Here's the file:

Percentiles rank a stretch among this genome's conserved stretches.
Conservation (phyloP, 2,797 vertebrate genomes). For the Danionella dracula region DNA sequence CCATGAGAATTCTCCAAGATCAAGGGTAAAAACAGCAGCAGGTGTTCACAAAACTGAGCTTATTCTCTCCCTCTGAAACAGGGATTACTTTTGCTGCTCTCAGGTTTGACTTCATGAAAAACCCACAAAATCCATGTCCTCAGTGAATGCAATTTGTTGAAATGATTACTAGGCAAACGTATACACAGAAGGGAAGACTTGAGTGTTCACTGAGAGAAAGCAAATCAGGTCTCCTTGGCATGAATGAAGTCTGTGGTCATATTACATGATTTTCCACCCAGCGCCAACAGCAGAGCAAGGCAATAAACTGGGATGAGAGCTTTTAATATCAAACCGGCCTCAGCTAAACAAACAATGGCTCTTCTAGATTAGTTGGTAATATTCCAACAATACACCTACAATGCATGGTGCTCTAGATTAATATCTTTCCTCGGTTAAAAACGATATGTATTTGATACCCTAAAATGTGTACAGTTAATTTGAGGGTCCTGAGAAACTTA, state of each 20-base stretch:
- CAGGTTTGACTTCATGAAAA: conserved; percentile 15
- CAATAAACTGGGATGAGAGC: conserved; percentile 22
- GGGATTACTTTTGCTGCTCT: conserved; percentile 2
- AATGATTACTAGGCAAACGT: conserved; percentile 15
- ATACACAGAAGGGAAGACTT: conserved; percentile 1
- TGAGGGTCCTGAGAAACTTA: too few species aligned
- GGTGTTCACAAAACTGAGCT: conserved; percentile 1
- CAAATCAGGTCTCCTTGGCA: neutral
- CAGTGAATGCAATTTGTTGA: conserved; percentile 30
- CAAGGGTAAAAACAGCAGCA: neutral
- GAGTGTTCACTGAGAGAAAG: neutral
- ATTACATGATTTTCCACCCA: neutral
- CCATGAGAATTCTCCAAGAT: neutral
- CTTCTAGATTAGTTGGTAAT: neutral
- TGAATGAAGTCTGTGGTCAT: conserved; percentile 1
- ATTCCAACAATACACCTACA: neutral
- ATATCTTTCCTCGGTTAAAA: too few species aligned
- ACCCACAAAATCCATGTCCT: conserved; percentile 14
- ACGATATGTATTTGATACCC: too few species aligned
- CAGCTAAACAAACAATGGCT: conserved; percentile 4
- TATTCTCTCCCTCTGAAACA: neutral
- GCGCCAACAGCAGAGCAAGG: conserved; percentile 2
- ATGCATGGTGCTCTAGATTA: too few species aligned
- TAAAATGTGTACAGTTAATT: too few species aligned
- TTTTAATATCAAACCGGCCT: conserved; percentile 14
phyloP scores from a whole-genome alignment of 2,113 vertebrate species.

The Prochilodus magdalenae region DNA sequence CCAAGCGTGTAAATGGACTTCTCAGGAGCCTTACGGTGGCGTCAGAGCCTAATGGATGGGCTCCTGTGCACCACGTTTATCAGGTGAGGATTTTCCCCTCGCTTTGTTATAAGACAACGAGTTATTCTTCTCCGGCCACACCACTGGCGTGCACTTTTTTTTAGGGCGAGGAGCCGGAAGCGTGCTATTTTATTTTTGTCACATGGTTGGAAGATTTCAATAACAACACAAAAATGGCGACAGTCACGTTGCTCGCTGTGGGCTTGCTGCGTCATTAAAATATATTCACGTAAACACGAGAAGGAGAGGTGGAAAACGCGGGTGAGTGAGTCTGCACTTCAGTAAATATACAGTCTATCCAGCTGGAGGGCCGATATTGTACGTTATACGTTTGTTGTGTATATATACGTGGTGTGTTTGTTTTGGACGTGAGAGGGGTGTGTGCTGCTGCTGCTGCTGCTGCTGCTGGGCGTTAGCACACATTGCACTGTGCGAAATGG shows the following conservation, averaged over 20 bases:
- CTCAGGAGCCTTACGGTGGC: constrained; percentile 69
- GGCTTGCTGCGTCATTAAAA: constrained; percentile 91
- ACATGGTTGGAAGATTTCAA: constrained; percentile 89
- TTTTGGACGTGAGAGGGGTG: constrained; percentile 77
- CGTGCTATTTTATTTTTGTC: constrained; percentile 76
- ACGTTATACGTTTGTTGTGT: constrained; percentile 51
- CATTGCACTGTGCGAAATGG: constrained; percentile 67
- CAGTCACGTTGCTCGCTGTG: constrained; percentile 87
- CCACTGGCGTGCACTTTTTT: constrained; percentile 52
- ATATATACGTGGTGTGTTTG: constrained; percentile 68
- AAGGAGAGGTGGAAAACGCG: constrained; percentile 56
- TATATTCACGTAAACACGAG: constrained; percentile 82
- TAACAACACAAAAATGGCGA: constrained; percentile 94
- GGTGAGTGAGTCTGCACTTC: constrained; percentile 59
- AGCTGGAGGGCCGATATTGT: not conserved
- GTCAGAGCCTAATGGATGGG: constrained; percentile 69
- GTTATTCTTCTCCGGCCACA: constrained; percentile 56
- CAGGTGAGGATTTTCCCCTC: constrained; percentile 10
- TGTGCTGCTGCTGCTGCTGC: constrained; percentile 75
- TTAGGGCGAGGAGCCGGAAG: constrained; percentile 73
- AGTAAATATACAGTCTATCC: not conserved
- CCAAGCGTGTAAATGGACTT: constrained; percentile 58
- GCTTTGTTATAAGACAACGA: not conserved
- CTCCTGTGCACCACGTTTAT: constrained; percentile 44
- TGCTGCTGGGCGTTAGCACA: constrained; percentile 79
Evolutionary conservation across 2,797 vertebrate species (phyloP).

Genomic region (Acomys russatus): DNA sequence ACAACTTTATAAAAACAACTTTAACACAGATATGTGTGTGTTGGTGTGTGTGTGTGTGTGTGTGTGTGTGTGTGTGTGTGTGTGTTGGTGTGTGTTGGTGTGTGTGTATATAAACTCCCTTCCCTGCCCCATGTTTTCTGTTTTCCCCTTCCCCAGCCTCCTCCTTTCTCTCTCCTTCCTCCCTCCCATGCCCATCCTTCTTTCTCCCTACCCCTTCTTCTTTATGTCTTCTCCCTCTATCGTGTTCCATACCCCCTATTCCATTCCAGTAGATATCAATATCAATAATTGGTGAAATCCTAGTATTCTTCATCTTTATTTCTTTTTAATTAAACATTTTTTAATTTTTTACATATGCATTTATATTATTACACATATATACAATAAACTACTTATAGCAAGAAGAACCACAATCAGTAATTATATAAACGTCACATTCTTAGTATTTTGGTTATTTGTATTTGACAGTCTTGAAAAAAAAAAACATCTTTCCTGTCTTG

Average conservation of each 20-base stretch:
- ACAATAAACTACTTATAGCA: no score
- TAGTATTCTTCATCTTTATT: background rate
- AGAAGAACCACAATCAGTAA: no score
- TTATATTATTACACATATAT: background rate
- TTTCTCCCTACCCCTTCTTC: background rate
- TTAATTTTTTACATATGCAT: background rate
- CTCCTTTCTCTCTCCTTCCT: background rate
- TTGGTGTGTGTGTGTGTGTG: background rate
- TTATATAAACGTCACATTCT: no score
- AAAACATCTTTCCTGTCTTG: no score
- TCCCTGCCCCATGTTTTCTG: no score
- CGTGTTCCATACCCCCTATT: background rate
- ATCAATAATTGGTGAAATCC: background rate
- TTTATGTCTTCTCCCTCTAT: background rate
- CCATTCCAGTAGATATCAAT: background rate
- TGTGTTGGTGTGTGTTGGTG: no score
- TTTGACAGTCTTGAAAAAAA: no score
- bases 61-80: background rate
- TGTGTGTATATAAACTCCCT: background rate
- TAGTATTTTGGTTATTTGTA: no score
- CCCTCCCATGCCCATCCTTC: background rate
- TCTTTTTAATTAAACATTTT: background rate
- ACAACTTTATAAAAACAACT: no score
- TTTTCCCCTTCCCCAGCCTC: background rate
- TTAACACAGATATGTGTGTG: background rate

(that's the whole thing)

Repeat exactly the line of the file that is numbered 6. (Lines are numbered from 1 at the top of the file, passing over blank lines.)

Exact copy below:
- AATGATTACTAGGCAAACGT: conserved; percentile 15